Page:Popular Science Monthly Volume 42.djvu/755

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One of the great changes which have come to American education has been the extension of scientific methods to many subjects formerly deemed essentially unscientific. For this change the influences which have come to us from Germany are largely responsible. Thirty years ago the mental philosophy which formed the staple of the work of the college president was thoroughly dogmatic, like his moral science and his political economy. It was a completed subject, having its base in speculation, and its growth by logical deductions, and no thought of experimental proof or of advancement by investigation was ever brought before the student.

Now psychology is in the best schools completely detached from metaphysics, and is an experimental science as much as physiology or embryology. By its side ethics and pedagogics are ranging themselves—the scientific study of children, and the study of the laws of right, by the same methods as those we use to test the laws of chemical affinity. Metaphysics, too, has ranged itself among the historical sciences, the study no longer of intuitive and absolute truth, but the critical investigation of the outlook of man on the universe, as shown through the history of the ages. The old metaphysical idea is passing away, soon to take its place with the science of the dark ages in which it rose.

History, too, is no longer a chronicle of kings and battles. It is the story of civilization, the science of human society and human institutions. The Germans have taught us that all knowledge is science, capable of being placed in orderly sequence, and of being increased by the method of systematic investigation.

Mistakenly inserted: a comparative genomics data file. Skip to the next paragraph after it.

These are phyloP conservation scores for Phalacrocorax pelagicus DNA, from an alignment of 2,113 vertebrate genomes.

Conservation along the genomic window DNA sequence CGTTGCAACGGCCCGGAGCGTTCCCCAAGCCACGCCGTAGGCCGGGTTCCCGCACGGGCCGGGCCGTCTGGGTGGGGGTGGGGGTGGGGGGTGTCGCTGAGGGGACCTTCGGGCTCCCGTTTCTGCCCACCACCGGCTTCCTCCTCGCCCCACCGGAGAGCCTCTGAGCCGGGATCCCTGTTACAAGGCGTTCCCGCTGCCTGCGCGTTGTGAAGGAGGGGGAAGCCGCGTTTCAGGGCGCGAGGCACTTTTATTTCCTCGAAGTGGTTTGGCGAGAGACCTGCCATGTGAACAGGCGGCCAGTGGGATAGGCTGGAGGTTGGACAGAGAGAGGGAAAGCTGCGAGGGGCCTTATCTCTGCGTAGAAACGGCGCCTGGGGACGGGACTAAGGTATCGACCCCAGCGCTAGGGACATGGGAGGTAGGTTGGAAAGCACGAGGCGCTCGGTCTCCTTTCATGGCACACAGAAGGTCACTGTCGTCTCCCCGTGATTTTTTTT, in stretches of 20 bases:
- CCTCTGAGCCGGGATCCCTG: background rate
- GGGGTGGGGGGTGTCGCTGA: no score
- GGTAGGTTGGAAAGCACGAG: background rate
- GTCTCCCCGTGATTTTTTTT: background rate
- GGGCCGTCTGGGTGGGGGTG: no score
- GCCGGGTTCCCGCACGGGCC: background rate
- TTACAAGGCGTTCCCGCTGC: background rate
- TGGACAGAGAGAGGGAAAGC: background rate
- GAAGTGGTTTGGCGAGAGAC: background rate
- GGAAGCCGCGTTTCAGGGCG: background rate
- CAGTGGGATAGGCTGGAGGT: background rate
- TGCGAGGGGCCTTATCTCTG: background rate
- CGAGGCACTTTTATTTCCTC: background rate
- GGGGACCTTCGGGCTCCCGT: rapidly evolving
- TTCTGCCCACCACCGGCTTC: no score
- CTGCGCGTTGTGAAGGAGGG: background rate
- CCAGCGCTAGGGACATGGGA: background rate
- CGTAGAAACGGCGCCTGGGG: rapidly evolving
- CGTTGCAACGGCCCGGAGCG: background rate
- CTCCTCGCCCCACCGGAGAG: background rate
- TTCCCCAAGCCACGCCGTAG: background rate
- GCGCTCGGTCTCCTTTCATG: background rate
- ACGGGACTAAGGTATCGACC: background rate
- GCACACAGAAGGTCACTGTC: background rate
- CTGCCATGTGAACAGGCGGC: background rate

The study of language now finds its culmination in the science of philology, the science of the growth of speech. Every branch of learning is now studied, or may be studied, inductively, and studied in the light of the conception of endless and orderly change, to which we give the name of evolution. This conception has come to be recognized as one underlying all human knowledge. Seasons return because conditions return, but the conditions in the world of life never return. The present we know, but we can know it thoroughly only in the light of the past. What has been must determine what is, and the present is bound to the past by unchanging law. All advance in knowledge implies a recognition of this fact. The study of science must be grounded in the conception of orderly change, or change in accordance with the laws of evolution.

It is, after all, the presence of scholars that makes the university. It is in such men that the University of Illinois has its existence. It is located neither in Champaign nor in Urbana; it is wherever its teachers may be, wherever its workers have gone. We have met to-day to dedicate its Science Hall. To the future